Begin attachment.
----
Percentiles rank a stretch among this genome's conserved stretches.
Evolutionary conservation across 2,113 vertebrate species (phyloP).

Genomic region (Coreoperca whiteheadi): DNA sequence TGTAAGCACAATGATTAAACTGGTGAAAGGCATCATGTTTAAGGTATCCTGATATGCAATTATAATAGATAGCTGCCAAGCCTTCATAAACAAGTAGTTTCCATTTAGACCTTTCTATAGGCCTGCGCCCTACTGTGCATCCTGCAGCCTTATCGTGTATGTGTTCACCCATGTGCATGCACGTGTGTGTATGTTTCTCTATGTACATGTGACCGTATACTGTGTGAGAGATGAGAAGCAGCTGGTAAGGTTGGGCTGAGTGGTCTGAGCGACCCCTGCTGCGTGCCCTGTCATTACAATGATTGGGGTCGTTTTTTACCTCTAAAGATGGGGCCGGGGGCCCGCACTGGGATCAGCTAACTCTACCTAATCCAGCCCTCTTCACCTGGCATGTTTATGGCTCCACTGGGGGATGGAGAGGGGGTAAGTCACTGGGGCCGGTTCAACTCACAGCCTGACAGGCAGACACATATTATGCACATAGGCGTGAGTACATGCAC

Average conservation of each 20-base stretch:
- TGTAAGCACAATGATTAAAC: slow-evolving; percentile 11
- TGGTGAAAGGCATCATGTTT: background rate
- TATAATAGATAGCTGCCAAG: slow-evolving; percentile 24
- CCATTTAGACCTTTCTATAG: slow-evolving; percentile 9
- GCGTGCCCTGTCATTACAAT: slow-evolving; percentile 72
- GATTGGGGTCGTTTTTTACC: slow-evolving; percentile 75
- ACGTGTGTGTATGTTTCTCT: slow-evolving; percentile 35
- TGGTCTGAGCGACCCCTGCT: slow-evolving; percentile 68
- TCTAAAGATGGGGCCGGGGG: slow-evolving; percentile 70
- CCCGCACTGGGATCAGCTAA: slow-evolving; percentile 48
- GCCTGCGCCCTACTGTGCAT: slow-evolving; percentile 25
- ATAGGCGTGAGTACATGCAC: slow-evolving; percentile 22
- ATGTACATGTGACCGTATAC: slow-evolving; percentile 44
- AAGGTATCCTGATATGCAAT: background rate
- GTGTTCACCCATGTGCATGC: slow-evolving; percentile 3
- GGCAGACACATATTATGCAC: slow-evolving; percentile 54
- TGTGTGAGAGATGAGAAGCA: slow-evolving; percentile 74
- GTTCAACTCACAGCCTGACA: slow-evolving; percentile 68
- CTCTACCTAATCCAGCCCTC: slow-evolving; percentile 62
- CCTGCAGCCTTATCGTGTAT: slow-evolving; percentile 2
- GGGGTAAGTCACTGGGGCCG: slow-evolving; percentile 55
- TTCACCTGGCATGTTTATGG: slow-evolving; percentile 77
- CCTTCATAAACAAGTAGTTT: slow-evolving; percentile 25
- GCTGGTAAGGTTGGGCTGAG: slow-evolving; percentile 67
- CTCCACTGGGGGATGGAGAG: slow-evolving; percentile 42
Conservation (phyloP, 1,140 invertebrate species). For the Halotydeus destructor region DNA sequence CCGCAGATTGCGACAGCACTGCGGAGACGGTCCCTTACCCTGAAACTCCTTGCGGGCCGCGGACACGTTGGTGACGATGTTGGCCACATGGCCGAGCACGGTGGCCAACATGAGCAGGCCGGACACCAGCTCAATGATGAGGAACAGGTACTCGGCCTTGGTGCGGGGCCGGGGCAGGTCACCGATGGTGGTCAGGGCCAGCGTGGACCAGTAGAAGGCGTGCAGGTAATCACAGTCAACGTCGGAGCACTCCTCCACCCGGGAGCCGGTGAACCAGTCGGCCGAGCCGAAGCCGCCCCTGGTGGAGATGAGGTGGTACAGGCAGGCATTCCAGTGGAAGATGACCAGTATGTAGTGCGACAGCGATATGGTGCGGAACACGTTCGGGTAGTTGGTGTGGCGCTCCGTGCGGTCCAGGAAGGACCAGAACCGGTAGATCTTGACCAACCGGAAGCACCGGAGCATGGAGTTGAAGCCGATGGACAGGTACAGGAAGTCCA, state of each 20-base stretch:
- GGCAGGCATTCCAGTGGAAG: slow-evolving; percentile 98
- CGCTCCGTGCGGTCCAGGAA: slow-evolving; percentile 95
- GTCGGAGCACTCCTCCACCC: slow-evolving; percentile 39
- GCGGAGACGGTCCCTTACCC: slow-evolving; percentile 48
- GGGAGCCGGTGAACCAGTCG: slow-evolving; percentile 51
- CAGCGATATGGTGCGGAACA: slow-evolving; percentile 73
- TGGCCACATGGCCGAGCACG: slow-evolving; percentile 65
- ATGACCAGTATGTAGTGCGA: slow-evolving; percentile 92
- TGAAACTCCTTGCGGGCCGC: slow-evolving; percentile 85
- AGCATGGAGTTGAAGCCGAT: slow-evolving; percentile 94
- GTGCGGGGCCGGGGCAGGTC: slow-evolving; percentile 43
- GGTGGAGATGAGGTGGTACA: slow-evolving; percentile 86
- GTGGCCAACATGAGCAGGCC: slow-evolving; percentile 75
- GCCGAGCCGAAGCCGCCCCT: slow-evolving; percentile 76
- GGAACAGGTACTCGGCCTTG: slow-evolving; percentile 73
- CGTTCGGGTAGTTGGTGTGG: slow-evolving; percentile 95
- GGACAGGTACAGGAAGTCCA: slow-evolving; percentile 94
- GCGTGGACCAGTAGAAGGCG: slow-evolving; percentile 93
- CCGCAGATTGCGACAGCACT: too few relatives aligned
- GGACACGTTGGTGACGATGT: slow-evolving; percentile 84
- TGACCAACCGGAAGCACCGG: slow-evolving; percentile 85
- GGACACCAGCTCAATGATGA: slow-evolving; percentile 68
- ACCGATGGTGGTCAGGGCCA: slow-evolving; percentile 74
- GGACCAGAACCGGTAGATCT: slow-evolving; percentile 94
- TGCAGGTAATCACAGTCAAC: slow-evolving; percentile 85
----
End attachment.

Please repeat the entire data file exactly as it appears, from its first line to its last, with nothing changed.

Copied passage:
Percentiles rank a stretch among this genome's conserved stretches.
Evolutionary conservation across 2,113 vertebrate species (phyloP).

Genomic region (Coreoperca whiteheadi): DNA sequence TGTAAGCACAATGATTAAACTGGTGAAAGGCATCATGTTTAAGGTATCCTGATATGCAATTATAATAGATAGCTGCCAAGCCTTCATAAACAAGTAGTTTCCATTTAGACCTTTCTATAGGCCTGCGCCCTACTGTGCATCCTGCAGCCTTATCGTGTATGTGTTCACCCATGTGCATGCACGTGTGTGTATGTTTCTCTATGTACATGTGACCGTATACTGTGTGAGAGATGAGAAGCAGCTGGTAAGGTTGGGCTGAGTGGTCTGAGCGACCCCTGCTGCGTGCCCTGTCATTACAATGATTGGGGTCGTTTTTTACCTCTAAAGATGGGGCCGGGGGCCCGCACTGGGATCAGCTAACTCTACCTAATCCAGCCCTCTTCACCTGGCATGTTTATGGCTCCACTGGGGGATGGAGAGGGGGTAAGTCACTGGGGCCGGTTCAACTCACAGCCTGACAGGCAGACACATATTATGCACATAGGCGTGAGTACATGCAC

Average conservation of each 20-base stretch:
- TGTAAGCACAATGATTAAAC: slow-evolving; percentile 11
- TGGTGAAAGGCATCATGTTT: background rate
- TATAATAGATAGCTGCCAAG: slow-evolving; percentile 24
- CCATTTAGACCTTTCTATAG: slow-evolving; percentile 9
- GCGTGCCCTGTCATTACAAT: slow-evolving; percentile 72
- GATTGGGGTCGTTTTTTACC: slow-evolving; percentile 75
- ACGTGTGTGTATGTTTCTCT: slow-evolving; percentile 35
- TGGTCTGAGCGACCCCTGCT: slow-evolving; percentile 68
- TCTAAAGATGGGGCCGGGGG: slow-evolving; percentile 70
- CCCGCACTGGGATCAGCTAA: slow-evolving; percentile 48
- GCCTGCGCCCTACTGTGCAT: slow-evolving; percentile 25
- ATAGGCGTGAGTACATGCAC: slow-evolving; percentile 22
- ATGTACATGTGACCGTATAC: slow-evolving; percentile 44
- AAGGTATCCTGATATGCAAT: background rate
- GTGTTCACCCATGTGCATGC: slow-evolving; percentile 3
- GGCAGACACATATTATGCAC: slow-evolving; percentile 54
- TGTGTGAGAGATGAGAAGCA: slow-evolving; percentile 74
- GTTCAACTCACAGCCTGACA: slow-evolving; percentile 68
- CTCTACCTAATCCAGCCCTC: slow-evolving; percentile 62
- CCTGCAGCCTTATCGTGTAT: slow-evolving; percentile 2
- GGGGTAAGTCACTGGGGCCG: slow-evolving; percentile 55
- TTCACCTGGCATGTTTATGG: slow-evolving; percentile 77
- CCTTCATAAACAAGTAGTTT: slow-evolving; percentile 25
- GCTGGTAAGGTTGGGCTGAG: slow-evolving; percentile 67
- CTCCACTGGGGGATGGAGAG: slow-evolving; percentile 42
Conservation (phyloP, 1,140 invertebrate species). For the Halotydeus destructor region DNA sequence CCGCAGATTGCGACAGCACTGCGGAGACGGTCCCTTACCCTGAAACTCCTTGCGGGCCGCGGACACGTTGGTGACGATGTTGGCCACATGGCCGAGCACGGTGGCCAACATGAGCAGGCCGGACACCAGCTCAATGATGAGGAACAGGTACTCGGCCTTGGTGCGGGGCCGGGGCAGGTCACCGATGGTGGTCAGGGCCAGCGTGGACCAGTAGAAGGCGTGCAGGTAATCACAGTCAACGTCGGAGCACTCCTCCACCCGGGAGCCGGTGAACCAGTCGGCCGAGCCGAAGCCGCCCCTGGTGGAGATGAGGTGGTACAGGCAGGCATTCCAGTGGAAGATGACCAGTATGTAGTGCGACAGCGATATGGTGCGGAACACGTTCGGGTAGTTGGTGTGGCGCTCCGTGCGGTCCAGGAAGGACCAGAACCGGTAGATCTTGACCAACCGGAAGCACCGGAGCATGGAGTTGAAGCCGATGGACAGGTACAGGAAGTCCA, state of each 20-base stretch:
- GGCAGGCATTCCAGTGGAAG: slow-evolving; percentile 98
- CGCTCCGTGCGGTCCAGGAA: slow-evolving; percentile 95
- GTCGGAGCACTCCTCCACCC: slow-evolving; percentile 39
- GCGGAGACGGTCCCTTACCC: slow-evolving; percentile 48
- GGGAGCCGGTGAACCAGTCG: slow-evolving; percentile 51
- CAGCGATATGGTGCGGAACA: slow-evolving; percentile 73
- TGGCCACATGGCCGAGCACG: slow-evolving; percentile 65
- ATGACCAGTATGTAGTGCGA: slow-evolving; percentile 92
- TGAAACTCCTTGCGGGCCGC: slow-evolving; percentile 85
- AGCATGGAGTTGAAGCCGAT: slow-evolving; percentile 94
- GTGCGGGGCCGGGGCAGGTC: slow-evolving; percentile 43
- GGTGGAGATGAGGTGGTACA: slow-evolving; percentile 86
- GTGGCCAACATGAGCAGGCC: slow-evolving; percentile 75
- GCCGAGCCGAAGCCGCCCCT: slow-evolving; percentile 76
- GGAACAGGTACTCGGCCTTG: slow-evolving; percentile 73
- CGTTCGGGTAGTTGGTGTGG: slow-evolving; percentile 95
- GGACAGGTACAGGAAGTCCA: slow-evolving; percentile 94
- GCGTGGACCAGTAGAAGGCG: slow-evolving; percentile 93
- CCGCAGATTGCGACAGCACT: too few relatives aligned
- GGACACGTTGGTGACGATGT: slow-evolving; percentile 84
- TGACCAACCGGAAGCACCGG: slow-evolving; percentile 85
- GGACACCAGCTCAATGATGA: slow-evolving; percentile 68
- ACCGATGGTGGTCAGGGCCA: slow-evolving; percentile 74
- GGACCAGAACCGGTAGATCT: slow-evolving; percentile 94
- TGCAGGTAATCACAGTCAAC: slow-evolving; percentile 85